A Harvard Business Review survey looked at how CEOs and senior executives rated their top management teams on several factors. By category, senior executives rated teams 34% lower for overall effectiveness than CEOs. Other findings: decision making processes are clear (-46%), team deals well with conflict (-33%), and CEO provides effective direction for the team (-39%). To improve performance, it looks like more work is needed to help close the gap between groups - regardless of company.
Speaking of performance, the FDIC recently released its performance report for Q1 and we wanted to share some highlights. We also bake in additional data from the St. Louis Fed to give you a snapshot of the current economic situation.
If you happen to be looking toward the recent past, these are truly wondrous times. The FDIC report shows the industry racing along, with strong revenue growth paced by community banks (+10.1% YoY net income growth for the quarter). Meanwhile, the community bank net charge-off rate of 0.09% was the 2nd lowest on record. Also, the QoQ and YoY community bank growth rates for loans outperformed those for non-community banks. The recent past has yielded other similarly rosy performance statistics.
Yet, when you shift your gaze to the future, things get considerably murky, considerably quickly. At the same time as the FDIC report was released, financial analysts were raising alarms about the risk for a potential recession and the negative impact of a flat to inverted yield curve on bank margins.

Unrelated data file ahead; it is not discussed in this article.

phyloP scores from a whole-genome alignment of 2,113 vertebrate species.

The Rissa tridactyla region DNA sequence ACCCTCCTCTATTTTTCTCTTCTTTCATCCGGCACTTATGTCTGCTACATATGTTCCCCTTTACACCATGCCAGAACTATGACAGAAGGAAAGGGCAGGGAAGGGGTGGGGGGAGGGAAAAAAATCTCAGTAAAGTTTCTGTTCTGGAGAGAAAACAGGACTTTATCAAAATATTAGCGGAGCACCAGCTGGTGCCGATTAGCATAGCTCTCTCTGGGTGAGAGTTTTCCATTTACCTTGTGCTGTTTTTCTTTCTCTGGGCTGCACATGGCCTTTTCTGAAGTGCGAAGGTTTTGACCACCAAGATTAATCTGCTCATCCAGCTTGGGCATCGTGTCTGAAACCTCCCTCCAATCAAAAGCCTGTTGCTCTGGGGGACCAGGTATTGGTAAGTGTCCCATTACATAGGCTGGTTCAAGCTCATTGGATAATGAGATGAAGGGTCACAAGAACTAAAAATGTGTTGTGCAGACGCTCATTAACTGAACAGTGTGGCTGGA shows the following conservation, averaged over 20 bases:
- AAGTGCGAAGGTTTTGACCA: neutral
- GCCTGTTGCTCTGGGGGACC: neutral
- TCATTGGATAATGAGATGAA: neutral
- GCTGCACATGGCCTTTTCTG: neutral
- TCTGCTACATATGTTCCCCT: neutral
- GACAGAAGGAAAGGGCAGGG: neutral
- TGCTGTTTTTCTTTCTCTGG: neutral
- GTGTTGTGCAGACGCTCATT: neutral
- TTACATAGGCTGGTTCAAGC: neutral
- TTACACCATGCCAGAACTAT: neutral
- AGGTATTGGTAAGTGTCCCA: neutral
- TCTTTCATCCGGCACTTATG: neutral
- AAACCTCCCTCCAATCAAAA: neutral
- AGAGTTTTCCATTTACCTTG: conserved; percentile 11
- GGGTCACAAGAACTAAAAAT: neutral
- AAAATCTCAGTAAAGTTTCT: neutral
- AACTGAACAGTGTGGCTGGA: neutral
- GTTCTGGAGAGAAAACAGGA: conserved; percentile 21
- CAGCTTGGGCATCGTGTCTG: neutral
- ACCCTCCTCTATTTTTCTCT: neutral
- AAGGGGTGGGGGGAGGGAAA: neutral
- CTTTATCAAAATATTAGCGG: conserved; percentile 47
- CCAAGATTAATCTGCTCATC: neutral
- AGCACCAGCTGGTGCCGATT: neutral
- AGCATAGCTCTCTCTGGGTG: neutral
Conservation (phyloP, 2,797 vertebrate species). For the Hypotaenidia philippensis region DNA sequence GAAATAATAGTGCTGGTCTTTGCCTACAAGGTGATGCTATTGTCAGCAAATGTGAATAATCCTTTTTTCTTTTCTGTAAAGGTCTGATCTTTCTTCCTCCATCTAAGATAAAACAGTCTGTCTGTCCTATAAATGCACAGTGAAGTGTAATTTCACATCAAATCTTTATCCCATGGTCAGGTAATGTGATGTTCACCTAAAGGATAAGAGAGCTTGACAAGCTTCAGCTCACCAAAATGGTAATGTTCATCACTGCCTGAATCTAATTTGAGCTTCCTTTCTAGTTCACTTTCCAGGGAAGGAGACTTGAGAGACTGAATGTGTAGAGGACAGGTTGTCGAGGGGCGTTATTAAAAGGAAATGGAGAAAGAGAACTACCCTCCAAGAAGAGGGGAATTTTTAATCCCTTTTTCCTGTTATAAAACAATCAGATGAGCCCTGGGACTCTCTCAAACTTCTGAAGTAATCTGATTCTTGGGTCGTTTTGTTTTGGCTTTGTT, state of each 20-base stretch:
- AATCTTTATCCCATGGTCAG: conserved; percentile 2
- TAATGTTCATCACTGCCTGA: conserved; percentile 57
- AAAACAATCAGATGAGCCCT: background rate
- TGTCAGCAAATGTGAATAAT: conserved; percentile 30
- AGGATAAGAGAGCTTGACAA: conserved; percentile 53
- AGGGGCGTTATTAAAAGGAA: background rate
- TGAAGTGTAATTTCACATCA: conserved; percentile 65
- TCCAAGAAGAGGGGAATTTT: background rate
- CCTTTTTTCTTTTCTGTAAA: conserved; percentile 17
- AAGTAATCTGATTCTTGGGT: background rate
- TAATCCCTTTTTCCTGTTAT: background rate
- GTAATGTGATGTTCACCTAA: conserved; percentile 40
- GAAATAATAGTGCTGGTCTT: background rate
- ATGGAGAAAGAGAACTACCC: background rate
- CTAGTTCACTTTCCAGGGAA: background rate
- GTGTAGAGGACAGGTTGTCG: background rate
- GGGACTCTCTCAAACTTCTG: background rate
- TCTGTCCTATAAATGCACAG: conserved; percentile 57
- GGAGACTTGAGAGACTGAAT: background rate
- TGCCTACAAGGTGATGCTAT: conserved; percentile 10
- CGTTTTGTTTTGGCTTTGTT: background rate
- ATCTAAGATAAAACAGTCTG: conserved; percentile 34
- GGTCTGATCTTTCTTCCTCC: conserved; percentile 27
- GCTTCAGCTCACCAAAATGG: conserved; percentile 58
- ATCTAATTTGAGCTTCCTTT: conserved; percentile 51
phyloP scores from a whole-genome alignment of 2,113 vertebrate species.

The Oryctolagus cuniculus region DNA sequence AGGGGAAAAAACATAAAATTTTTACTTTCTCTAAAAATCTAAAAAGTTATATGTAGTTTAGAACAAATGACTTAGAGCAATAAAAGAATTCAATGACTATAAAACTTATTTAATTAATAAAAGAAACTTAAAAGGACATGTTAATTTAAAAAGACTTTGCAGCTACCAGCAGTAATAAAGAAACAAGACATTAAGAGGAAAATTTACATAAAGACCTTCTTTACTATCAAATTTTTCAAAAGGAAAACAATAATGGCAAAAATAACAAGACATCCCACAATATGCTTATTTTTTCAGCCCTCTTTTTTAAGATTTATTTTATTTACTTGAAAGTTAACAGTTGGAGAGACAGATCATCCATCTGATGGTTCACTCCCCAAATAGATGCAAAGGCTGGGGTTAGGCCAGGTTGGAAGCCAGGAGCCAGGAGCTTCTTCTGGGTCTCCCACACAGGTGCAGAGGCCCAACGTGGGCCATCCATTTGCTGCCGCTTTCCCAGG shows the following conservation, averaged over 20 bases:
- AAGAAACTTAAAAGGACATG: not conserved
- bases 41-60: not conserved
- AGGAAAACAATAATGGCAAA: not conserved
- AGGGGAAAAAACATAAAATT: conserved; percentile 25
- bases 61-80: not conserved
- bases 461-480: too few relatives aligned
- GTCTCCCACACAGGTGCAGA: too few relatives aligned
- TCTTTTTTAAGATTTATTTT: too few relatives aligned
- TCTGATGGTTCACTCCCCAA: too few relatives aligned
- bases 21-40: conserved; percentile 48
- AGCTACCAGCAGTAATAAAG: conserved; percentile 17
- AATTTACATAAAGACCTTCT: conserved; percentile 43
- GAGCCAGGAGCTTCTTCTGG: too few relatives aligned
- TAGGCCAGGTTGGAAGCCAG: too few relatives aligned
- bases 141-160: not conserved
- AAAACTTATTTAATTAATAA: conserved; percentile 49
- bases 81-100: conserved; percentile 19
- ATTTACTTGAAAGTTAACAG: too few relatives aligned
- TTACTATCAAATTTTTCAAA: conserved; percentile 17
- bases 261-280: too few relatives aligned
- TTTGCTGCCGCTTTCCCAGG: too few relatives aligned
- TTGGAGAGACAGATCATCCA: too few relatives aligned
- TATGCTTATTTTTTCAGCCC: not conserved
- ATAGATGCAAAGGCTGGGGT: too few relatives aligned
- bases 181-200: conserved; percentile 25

While the FDIC report offered no window into the future, another federal agency did. Here we look to data from St. Louis Fed. It issued a report that said four housing indicators - 30Y fixed mortgage rates, existing home sales, real housing prices and contribution of residential investment to GDP growth - are all now in the range that preceded the last three recessions. The report noted that this does not necessarily mean a recession is imminent, yet caution should be exercised.
So, what is a community banker to make of all this? With banks in general and community banks in particular performing so well, one might choose to downplay the warning signs as overblown negativity at a time of great opportunity for banks.
Thus, while you might want to keep your eyes open for economic trouble, you don't want to pull back when there is still money on the table. This seems to be the approach that banks are taking recently, as is reflected in reports from regulators that banks have been loosening loan standards lately.
In the alternative, a more conservative approach might be to start hedging your bets now. Perhaps being more cautious about lending, spending, and establishing contingencies in case the worst does happen are in order. Of course, this might be a less profitable strategy if the economy continues to hum along.
Maybe the best approach though is to find a place somewhere in between. Continue your same prudent risk management, while closely watching the economic situation. Keep your underwriting in line with your bank policies. Basically, try to close the gap on where you are and where you need to be, just in case a recession does come so your bank is ready.